System integration platforms help to reduce the degree of coupling of systems within an application landscape. While integration architecturessuch as an Enterprise Service Bus (ESB) have been developed for this purpose, modern integration platforms go far beyond the capabilities of an ESB.
Integration needs a place
Since integration logic should not reside in the systems to be integrated (peer-to-peer), integration needs its own location. However, this should not necessarily be connected to a central technical infrastructure as in the case of an ESB. Instead, flexibility is required. This can be achieved via a microservice-oriented approach. Here, the integration logic is viewed in a focused manner and kept separate from the systems to be integrated. This decouples the systems and makes new development, operations and business models possible. Further decoupling occurs when the most suitable integration technology can be freely and transparently selected for each system involved.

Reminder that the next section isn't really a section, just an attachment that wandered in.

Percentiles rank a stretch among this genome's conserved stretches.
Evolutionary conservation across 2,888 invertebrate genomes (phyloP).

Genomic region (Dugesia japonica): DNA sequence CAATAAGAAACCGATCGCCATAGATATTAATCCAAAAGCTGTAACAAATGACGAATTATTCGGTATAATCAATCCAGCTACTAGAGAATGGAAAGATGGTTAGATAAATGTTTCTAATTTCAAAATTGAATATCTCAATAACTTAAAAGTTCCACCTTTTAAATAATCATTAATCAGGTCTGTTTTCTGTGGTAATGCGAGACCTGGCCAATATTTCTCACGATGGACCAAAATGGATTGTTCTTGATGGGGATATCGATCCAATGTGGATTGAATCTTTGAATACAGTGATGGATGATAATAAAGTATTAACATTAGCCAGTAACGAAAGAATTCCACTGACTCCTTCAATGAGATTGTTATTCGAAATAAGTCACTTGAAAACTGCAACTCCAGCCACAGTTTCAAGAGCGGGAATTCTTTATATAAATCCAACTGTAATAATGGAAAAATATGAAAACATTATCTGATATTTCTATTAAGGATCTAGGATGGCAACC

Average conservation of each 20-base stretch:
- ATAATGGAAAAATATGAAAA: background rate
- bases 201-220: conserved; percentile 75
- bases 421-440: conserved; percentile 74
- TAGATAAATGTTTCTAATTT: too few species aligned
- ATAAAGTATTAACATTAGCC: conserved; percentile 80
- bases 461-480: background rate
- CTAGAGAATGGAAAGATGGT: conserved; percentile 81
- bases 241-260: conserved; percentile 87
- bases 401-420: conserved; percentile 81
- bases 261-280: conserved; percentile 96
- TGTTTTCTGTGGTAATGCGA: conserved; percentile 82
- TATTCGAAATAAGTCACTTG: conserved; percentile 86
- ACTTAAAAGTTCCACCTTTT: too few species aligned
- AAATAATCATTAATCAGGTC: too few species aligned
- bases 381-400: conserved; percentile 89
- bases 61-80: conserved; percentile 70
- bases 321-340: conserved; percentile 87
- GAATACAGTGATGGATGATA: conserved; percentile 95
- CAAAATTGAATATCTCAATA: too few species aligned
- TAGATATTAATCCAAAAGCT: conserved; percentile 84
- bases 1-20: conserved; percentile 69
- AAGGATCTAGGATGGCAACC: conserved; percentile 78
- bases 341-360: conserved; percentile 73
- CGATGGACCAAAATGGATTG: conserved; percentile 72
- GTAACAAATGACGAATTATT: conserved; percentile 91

Newer developments, such as IKOR's own System Integration Platform (SIP), employ a virtual hub architecture and thus consistently follow the path of maximum flexibility for business and technical integrations. What is important here is the uniform handling of security and operational aspects, which are not the focus of integration frameworks. Therefore, such (open source) frameworks are an important basis, but do not in themselves represent an integration platform.